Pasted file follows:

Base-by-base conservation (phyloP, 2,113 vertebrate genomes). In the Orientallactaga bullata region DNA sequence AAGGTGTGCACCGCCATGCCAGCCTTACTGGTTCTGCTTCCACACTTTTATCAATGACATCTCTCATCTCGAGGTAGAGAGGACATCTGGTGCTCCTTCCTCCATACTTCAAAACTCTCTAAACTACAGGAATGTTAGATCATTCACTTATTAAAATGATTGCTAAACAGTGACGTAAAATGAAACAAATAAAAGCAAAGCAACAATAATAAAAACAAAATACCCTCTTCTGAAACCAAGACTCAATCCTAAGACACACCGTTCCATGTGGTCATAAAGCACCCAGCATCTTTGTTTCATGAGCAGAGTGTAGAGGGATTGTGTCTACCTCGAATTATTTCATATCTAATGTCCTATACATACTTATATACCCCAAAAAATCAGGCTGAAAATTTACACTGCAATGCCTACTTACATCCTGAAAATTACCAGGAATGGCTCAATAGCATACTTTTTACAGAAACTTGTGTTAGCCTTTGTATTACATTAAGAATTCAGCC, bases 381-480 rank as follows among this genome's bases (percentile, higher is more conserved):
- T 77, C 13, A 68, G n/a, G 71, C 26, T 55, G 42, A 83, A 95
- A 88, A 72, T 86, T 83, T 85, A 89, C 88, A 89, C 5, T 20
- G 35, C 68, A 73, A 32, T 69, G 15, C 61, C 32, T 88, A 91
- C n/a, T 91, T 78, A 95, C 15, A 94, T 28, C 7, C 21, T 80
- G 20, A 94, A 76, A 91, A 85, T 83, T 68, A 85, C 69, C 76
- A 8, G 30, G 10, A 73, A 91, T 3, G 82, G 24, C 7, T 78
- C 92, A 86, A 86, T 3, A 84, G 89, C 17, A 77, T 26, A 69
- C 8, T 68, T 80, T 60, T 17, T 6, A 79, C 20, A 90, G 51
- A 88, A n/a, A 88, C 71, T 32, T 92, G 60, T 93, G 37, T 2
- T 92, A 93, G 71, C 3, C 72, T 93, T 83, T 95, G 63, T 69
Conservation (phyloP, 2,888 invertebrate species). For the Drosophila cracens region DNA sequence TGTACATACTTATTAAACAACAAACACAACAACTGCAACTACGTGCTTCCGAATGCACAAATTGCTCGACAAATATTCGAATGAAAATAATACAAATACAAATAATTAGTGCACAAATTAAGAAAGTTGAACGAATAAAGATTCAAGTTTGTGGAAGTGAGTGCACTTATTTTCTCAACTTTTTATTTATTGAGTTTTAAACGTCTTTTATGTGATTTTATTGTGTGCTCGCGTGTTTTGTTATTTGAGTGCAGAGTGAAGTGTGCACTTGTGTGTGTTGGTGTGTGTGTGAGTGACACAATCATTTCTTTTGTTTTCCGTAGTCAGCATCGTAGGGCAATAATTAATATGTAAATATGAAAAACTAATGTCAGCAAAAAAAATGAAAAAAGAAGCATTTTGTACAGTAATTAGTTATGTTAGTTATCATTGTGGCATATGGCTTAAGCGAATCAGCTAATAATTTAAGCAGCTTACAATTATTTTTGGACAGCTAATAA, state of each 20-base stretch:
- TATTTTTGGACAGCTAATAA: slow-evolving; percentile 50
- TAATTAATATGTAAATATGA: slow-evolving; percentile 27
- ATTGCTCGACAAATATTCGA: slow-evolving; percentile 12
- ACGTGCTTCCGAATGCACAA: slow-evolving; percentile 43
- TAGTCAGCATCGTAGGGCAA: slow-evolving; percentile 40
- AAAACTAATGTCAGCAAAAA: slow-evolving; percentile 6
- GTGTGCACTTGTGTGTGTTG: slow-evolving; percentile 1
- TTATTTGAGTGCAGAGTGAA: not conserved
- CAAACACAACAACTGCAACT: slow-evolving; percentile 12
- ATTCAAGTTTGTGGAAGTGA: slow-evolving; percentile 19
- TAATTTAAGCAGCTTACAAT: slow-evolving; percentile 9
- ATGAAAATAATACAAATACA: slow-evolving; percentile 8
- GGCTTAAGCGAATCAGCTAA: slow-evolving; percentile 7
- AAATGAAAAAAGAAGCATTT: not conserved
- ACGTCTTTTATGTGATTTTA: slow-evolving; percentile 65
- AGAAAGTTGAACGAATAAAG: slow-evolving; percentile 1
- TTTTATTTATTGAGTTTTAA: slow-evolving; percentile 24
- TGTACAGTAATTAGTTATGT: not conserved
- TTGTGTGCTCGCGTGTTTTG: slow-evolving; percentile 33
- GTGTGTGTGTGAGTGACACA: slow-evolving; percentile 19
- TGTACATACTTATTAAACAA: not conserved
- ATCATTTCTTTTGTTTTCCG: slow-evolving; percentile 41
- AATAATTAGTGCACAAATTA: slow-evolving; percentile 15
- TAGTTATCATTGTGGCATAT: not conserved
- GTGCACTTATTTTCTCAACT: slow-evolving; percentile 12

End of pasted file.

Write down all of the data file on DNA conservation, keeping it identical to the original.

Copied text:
Base-by-base conservation (phyloP, 2,113 vertebrate genomes). In the Orientallactaga bullata region DNA sequence AAGGTGTGCACCGCCATGCCAGCCTTACTGGTTCTGCTTCCACACTTTTATCAATGACATCTCTCATCTCGAGGTAGAGAGGACATCTGGTGCTCCTTCCTCCATACTTCAAAACTCTCTAAACTACAGGAATGTTAGATCATTCACTTATTAAAATGATTGCTAAACAGTGACGTAAAATGAAACAAATAAAAGCAAAGCAACAATAATAAAAACAAAATACCCTCTTCTGAAACCAAGACTCAATCCTAAGACACACCGTTCCATGTGGTCATAAAGCACCCAGCATCTTTGTTTCATGAGCAGAGTGTAGAGGGATTGTGTCTACCTCGAATTATTTCATATCTAATGTCCTATACATACTTATATACCCCAAAAAATCAGGCTGAAAATTTACACTGCAATGCCTACTTACATCCTGAAAATTACCAGGAATGGCTCAATAGCATACTTTTTACAGAAACTTGTGTTAGCCTTTGTATTACATTAAGAATTCAGCC, bases 381-480 rank as follows among this genome's bases (percentile, higher is more conserved):
- T 77, C 13, A 68, G n/a, G 71, C 26, T 55, G 42, A 83, A 95
- A 88, A 72, T 86, T 83, T 85, A 89, C 88, A 89, C 5, T 20
- G 35, C 68, A 73, A 32, T 69, G 15, C 61, C 32, T 88, A 91
- C n/a, T 91, T 78, A 95, C 15, A 94, T 28, C 7, C 21, T 80
- G 20, A 94, A 76, A 91, A 85, T 83, T 68, A 85, C 69, C 76
- A 8, G 30, G 10, A 73, A 91, T 3, G 82, G 24, C 7, T 78
- C 92, A 86, A 86, T 3, A 84, G 89, C 17, A 77, T 26, A 69
- C 8, T 68, T 80, T 60, T 17, T 6, A 79, C 20, A 90, G 51
- A 88, A n/a, A 88, C 71, T 32, T 92, G 60, T 93, G 37, T 2
- T 92, A 93, G 71, C 3, C 72, T 93, T 83, T 95, G 63, T 69
Conservation (phyloP, 2,888 invertebrate species). For the Drosophila cracens region DNA sequence TGTACATACTTATTAAACAACAAACACAACAACTGCAACTACGTGCTTCCGAATGCACAAATTGCTCGACAAATATTCGAATGAAAATAATACAAATACAAATAATTAGTGCACAAATTAAGAAAGTTGAACGAATAAAGATTCAAGTTTGTGGAAGTGAGTGCACTTATTTTCTCAACTTTTTATTTATTGAGTTTTAAACGTCTTTTATGTGATTTTATTGTGTGCTCGCGTGTTTTGTTATTTGAGTGCAGAGTGAAGTGTGCACTTGTGTGTGTTGGTGTGTGTGTGAGTGACACAATCATTTCTTTTGTTTTCCGTAGTCAGCATCGTAGGGCAATAATTAATATGTAAATATGAAAAACTAATGTCAGCAAAAAAAATGAAAAAAGAAGCATTTTGTACAGTAATTAGTTATGTTAGTTATCATTGTGGCATATGGCTTAAGCGAATCAGCTAATAATTTAAGCAGCTTACAATTATTTTTGGACAGCTAATAA, state of each 20-base stretch:
- TATTTTTGGACAGCTAATAA: slow-evolving; percentile 50
- TAATTAATATGTAAATATGA: slow-evolving; percentile 27
- ATTGCTCGACAAATATTCGA: slow-evolving; percentile 12
- ACGTGCTTCCGAATGCACAA: slow-evolving; percentile 43
- TAGTCAGCATCGTAGGGCAA: slow-evolving; percentile 40
- AAAACTAATGTCAGCAAAAA: slow-evolving; percentile 6
- GTGTGCACTTGTGTGTGTTG: slow-evolving; percentile 1
- TTATTTGAGTGCAGAGTGAA: not conserved
- CAAACACAACAACTGCAACT: slow-evolving; percentile 12
- ATTCAAGTTTGTGGAAGTGA: slow-evolving; percentile 19
- TAATTTAAGCAGCTTACAAT: slow-evolving; percentile 9
- ATGAAAATAATACAAATACA: slow-evolving; percentile 8
- GGCTTAAGCGAATCAGCTAA: slow-evolving; percentile 7
- AAATGAAAAAAGAAGCATTT: not conserved
- ACGTCTTTTATGTGATTTTA: slow-evolving; percentile 65
- AGAAAGTTGAACGAATAAAG: slow-evolving; percentile 1
- TTTTATTTATTGAGTTTTAA: slow-evolving; percentile 24
- TGTACAGTAATTAGTTATGT: not conserved
- TTGTGTGCTCGCGTGTTTTG: slow-evolving; percentile 33
- GTGTGTGTGTGAGTGACACA: slow-evolving; percentile 19
- TGTACATACTTATTAAACAA: not conserved
- ATCATTTCTTTTGTTTTCCG: slow-evolving; percentile 41
- AATAATTAGTGCACAAATTA: slow-evolving; percentile 15
- TAGTTATCATTGTGGCATAT: not conserved
- GTGCACTTATTTTCTCAACT: slow-evolving; percentile 12